Think about your favorite professor or teacher.
Now, think about why you liked him or her. Did he explain things clearly? Was she animated and passionate about the subject material? Did you really love the course content?
Most of all, was he or she funny?
Manuela Wagner and Eduardo Urios-Aparisi, associate professors in the Department of Literatures, Cultures and Languages, are interested in how humor is used in teaching. Their studies involve not only how humor affects students’ learning, but how it can do so in the foreign language classroom.
“We’re interested in the differences in humor across languages, and also across cultures,” says Wagner. “We also want to know: How is humor being used as a pedagogical tool?”
Despite a wealth of studies on how humor is used in classrooms, the professors point out that little is known about the use of humor in language classes. Spontaneous humor is hard to study in the first place, says Wagner.
“It’s the intersection of a lot of disciplines – pedagogy, psychology, linguistics and languages,” she says. “Humor is a multifaceted subject.”
Like watching a comedic movie in another language with subtitles, humor in the language classroom could be perceived as not funny at all. So do language teachers attempt to be funny?
Wagner, who is from Austria, and Urios-Aparisi, who grew up in Spain, speak German and Spanish, respectively. They began collaborating when they received a 2005 Teachers for a New Era grant, and today their research focuses on how teachers use humor in middle-, high-school and college German and Spanish classes.
The researchers study humor in local classrooms by videotaping and observing students’ reactions. They developed a complex coding scheme that lets them study different facets of humor.
“If you like a teacher, you might be more eager to learn,” says Urios-Aparisi. Although, he points out, not all humor is endearing. For example, some people use humor to put other people down, which could have opposite consequences.
The professors’ research is ongoing, but their preliminary results show that humor may be used less often and with less variety in middle schools than in a college setting. Language teachers also vary widely in their use of humor – in some classes humor is the rule, but in others it’s the exception.
Wagner and Urios-Aparisi also applied their knowledge of language roles to a more consistent source of humor. Once they had developed their classroom coding scheme, they wanted to try it out on something more consistent, like a television show. Their choice? Sex and the City.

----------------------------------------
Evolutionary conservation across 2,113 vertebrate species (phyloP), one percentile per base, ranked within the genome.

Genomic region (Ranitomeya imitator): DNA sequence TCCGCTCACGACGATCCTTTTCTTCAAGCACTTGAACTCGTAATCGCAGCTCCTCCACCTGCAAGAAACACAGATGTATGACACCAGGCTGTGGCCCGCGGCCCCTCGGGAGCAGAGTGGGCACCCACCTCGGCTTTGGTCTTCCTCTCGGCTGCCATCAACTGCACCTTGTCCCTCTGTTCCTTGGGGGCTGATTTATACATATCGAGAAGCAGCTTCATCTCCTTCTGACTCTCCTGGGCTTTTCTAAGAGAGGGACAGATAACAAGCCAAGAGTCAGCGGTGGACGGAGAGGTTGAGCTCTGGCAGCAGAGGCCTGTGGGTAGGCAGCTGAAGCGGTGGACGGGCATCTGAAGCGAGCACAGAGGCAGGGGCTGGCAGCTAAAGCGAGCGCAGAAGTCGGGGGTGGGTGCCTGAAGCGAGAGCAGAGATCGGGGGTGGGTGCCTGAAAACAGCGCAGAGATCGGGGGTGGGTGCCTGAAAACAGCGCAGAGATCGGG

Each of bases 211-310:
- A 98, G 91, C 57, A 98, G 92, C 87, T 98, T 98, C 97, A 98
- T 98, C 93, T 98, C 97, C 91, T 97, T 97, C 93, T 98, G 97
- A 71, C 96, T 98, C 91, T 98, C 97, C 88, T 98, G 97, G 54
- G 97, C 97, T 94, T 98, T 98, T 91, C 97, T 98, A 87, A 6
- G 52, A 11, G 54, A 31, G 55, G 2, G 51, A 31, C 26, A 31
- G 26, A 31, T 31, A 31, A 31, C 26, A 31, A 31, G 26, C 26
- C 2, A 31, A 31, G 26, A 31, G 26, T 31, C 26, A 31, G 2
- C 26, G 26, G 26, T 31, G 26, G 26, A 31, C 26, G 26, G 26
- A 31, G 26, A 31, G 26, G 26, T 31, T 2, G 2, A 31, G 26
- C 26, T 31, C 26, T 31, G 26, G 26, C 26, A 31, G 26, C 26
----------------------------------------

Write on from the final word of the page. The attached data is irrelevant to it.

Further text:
Apart from language and cultural effects on humor, the researchers are interested in the prosody, or pitch and intonation of a person’s voice, used in humorous exchanges.
“When we use humor, do we mark it in any way? Does the way we speak make it apparent we’re trying to be humorous?” asks Wagner. Specific types of intonation and pauses in speech could be a signal that the speaker is trying to be funny, she says.
Because the show is scripted, the linguistic features would be easier to study and might be more pronounced than they are in everyday life, the researchers say.
So Wagner and Urios-Aparisi analyzed patterns of pitch used by the show’s four main characters: Carrie, Samantha, Miranda, and Charlotte.
They found that the character Miranda, whose personality is sarcastic and ironic, had the lowest pitch spectrum in her speech. Samantha, who is seen as dramatic and bold, used a wide spectrum of speech tones, speaking in high and low pitches in different instances. Carrie and Charlotte, often seen as the “straight” women in performance terms, had pitches somewhere in the middle.
Urios-Aparisi says that their findings reinforce the prototypes behind certain kinds of humor, like irony and exaggeration. Even though the show is scripted, people do tend to use specific types of humor roles in their lives, just as teachers might in a classroom.
Wagner speculates that they may have changed the game for the way women approach humor.
“It was so popular that it might have caused societal changes,” she says. “Traditionally it’s been taboo for young middle class women to talk about sex in public. Do women talk about these things more freely now?”
And their studies, they both admit, have made them a little more open to humor. Wagner says that since she started studying humor, she is less judgmental about some types of humor.
Urios-Aparisi, however, is a bit more subtle.
“I find a lot of things funny. I might not laugh, but I do think things are funny,” he says.